``````mapMaybe :: (a -> Maybe b) -> [a] -> [b]
mapMaybe = undefined``````

The pair datatype allows us to aggregate values: values of type `(a,b)` will have the form `(x,y)`, where `x` has type `a` and `y` has type `b`.

Write a function `swap` that takes a pair of type `(a,b)` and returns a pair of type `(b,a)`.

``````swap :: (a,b) -> (b,a)
swap = undefined``````

Write a function `pairUp` that takes two lists and returns a list of paired elements. If the lists have different lengths, return a list of the shorter length. (This is called `zip` in the prelude. Don’t define this function using `zip`!)

``````pairUp :: [a] -> [b] -> [(a,b)]
pairUp = undefined``````

Write a function `splitUp` that takes a list of pairs and returns a pair of lists. (This is called `unzip` in the prelude. Don’t define this function using `unzip`!)

``````splitUp :: [(a,b)] -> ([a],[b])
splitUp = undefined``````

Write a function `sumAndLength` that simultaneously sums a list and computes its length. You can define it using natural recursion or as a fold, but—traverse the list only once!

``````sumAndLength :: [Int] -> (Int,Int)
sumAndLength l = undefined``````

Problem 4: defining datatypes

The `Either` datatype introduces choice in a controlled fashion—values of the type `Either a b` can be either `Left x` (where `x` is an `a`) or `Right y` (where `y` is a `b`).

Define a datatype `EitherList` that embeds the `Either` type into a list. (This isn’t a good idea, but it’s a good exercise!)

To see what I mean, let’s combine lists and the `Maybe` datatype. Here’s Haskell’s list datatype:

``data [a] = [] | a:[a]``

Here’s its Maybe datatype:

``data Maybe a = Nothing | Just a``

What kinds of values inhabit the type `[Maybe a]`? There are two cases:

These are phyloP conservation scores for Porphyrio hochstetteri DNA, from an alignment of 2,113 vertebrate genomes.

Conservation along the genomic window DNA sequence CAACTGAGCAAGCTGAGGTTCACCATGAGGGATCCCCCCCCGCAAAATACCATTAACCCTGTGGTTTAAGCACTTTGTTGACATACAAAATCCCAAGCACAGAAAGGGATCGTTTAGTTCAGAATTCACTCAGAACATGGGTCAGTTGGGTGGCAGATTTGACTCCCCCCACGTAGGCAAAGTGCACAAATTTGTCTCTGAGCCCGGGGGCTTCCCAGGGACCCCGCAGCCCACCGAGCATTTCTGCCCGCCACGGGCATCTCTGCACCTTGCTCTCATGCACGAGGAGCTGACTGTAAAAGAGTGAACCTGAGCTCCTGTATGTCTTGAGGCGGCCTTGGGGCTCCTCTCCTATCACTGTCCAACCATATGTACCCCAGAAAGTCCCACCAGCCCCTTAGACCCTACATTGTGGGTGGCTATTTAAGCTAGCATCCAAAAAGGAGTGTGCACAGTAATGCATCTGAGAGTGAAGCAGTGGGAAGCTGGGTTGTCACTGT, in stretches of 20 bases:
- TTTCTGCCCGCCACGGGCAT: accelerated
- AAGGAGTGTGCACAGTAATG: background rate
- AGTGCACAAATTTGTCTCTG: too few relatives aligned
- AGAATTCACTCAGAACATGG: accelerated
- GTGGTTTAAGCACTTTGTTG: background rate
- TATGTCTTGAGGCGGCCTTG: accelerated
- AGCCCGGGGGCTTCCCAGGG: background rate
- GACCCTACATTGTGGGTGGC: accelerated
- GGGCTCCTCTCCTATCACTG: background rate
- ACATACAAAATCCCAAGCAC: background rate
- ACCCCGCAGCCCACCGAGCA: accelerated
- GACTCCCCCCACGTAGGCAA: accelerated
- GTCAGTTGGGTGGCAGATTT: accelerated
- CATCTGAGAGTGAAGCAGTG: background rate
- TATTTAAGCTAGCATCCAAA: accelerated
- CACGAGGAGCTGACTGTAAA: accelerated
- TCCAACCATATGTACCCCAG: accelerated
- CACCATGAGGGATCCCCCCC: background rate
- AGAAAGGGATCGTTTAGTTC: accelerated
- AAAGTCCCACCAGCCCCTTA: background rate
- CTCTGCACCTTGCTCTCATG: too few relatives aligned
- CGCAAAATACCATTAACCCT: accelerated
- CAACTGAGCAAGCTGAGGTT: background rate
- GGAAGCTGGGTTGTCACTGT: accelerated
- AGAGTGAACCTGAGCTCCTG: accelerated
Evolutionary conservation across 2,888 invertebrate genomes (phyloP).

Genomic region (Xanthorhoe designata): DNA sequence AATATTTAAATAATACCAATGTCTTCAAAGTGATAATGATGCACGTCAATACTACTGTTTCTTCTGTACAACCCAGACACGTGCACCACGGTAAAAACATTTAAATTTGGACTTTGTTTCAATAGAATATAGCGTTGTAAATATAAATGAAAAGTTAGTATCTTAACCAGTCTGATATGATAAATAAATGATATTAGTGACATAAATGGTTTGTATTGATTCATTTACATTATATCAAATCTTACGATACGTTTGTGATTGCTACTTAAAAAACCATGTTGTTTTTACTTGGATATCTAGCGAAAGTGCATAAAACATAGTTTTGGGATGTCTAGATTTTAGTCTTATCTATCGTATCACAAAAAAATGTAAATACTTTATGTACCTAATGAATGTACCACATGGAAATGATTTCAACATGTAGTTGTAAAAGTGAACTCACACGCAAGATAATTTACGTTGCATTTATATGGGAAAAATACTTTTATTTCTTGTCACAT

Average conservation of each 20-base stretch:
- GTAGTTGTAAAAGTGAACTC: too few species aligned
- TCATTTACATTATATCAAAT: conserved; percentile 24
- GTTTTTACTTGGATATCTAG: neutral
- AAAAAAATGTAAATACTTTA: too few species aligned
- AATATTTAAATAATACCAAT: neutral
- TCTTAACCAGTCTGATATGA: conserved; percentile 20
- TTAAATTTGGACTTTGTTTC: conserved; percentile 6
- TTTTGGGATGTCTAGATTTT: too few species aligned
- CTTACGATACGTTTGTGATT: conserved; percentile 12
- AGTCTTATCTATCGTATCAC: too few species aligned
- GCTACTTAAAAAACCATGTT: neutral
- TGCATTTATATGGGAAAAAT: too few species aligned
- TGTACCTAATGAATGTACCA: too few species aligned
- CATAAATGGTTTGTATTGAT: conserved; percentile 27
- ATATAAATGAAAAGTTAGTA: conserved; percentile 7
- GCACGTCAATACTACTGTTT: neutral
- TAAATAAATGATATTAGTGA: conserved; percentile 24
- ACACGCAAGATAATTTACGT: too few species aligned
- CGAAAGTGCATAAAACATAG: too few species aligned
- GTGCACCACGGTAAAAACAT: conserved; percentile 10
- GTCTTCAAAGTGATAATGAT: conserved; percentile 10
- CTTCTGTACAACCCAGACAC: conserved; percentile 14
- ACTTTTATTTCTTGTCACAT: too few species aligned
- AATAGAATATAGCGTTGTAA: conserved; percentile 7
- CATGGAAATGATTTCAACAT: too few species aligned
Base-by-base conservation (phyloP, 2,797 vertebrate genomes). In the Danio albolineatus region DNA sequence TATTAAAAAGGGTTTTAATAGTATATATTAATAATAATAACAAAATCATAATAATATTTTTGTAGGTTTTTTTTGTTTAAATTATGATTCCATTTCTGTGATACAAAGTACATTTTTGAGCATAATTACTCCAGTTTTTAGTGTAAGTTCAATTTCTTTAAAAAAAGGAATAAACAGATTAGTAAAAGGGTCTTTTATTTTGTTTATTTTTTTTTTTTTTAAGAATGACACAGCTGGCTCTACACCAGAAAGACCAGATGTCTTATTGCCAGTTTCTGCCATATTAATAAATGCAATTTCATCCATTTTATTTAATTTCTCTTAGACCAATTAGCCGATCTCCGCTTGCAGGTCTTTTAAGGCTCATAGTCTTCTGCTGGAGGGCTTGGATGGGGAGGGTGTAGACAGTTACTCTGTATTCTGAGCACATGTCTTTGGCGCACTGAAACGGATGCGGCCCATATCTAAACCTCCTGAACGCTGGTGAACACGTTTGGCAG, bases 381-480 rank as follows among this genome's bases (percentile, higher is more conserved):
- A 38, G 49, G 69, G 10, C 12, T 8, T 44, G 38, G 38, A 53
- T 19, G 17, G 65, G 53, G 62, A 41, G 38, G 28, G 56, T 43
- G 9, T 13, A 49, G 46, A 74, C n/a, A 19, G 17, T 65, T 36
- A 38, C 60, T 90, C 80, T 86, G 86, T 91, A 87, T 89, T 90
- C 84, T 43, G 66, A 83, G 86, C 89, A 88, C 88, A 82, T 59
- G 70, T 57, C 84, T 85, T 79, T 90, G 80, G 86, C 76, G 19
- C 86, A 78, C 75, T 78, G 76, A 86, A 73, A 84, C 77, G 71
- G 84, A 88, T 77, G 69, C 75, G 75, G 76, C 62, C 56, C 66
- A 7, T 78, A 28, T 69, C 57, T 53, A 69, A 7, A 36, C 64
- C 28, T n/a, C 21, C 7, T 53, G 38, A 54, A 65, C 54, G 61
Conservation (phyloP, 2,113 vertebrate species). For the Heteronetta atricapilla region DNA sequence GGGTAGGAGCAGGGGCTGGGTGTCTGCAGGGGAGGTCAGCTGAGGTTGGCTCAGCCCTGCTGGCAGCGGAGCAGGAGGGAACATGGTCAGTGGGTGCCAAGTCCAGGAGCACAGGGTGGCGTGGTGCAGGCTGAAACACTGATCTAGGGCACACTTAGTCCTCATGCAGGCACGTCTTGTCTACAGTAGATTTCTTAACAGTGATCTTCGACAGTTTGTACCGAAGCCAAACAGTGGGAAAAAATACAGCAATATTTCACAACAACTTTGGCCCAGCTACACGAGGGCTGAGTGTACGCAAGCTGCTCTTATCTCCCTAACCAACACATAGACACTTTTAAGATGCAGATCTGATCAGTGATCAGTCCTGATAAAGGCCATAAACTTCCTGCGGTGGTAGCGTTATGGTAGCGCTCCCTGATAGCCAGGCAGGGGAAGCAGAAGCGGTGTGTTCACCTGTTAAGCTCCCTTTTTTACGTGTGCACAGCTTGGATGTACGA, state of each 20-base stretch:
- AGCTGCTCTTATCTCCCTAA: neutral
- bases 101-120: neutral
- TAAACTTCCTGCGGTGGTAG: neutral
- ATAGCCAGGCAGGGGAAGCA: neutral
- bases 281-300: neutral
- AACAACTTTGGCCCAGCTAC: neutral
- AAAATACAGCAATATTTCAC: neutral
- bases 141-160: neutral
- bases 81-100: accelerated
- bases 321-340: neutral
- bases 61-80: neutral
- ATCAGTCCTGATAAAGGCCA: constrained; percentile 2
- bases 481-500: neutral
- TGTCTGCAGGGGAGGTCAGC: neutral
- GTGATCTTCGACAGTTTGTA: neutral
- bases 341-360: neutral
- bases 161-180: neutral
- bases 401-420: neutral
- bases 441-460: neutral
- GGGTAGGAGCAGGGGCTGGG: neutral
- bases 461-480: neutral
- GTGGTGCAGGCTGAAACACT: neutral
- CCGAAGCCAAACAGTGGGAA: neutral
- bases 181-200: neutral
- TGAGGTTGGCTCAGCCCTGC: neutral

• `[]`, the empty list
• `a:as`, where `a` has type `Maybe a` and `as` is a list of type `[Maybe a]`

But we can really split it into three cases:

• `[]`, the empty list
• `a:as`, where `as` is a list of type `[Maybe a]`, and:
• `a` is `Nothing`
• `a` is `Just a'`, where `a'` has type `a`

Put another way:

• `[]`, the empty list
• `Nothing:as`, where `as` is a list of type `[Maybe a]`
• `Just a:as`, where `a` has type `a` and `as` has type `[Maybe a]`

To define MaybeList, we’ll write a data structure that has those constructors expliclty.

``````data MaybeList a =
Nil
| ConsNothing (MaybeList a)
| ConsJust a (MaybeList a)``````

Note that these match up exactly with the last itemized list of cases.

Okay: do it for `Either`! Fill in the functions below—they should behave like the Prelude functions. You’ll also have to fill in the type. We’ve given you the constructors’ names. Make sure your `Cons` constructors takes arguments in the correct order, or we won’t be able to give you credit for any of this problem.

``````data EitherList a b =
Nil
| ConsLeft {- fill in -}
| ConsRight {- fill in -}
deriving (Eq, Show)

toEither :: [Either a b] -> EitherList a b
toEither = undefined

fromEither :: EitherList a b -> [Either a b]
fromEither = undefined

mapLeft :: (a -> c) -> EitherList a b -> EitherList c b
mapLeft = undefined

mapRight :: (b -> c) -> EitherList a b -> EitherList a c
mapRight = undefined

foldrEither :: (a -> c -> c) -> (b -> c -> c) -> c -> EitherList a b -> c
foldrEither = undefined

foldlEither :: (c -> a -> c) -> (c -> b -> c) -> c -> EitherList a b -> c
foldlEither = undefined``````

Problem 5: maps and sets

Haskell has many convenient data structures in its standard library. We’ll be playing with sets and maps today. Data.Map and Data.set are well documented on-line.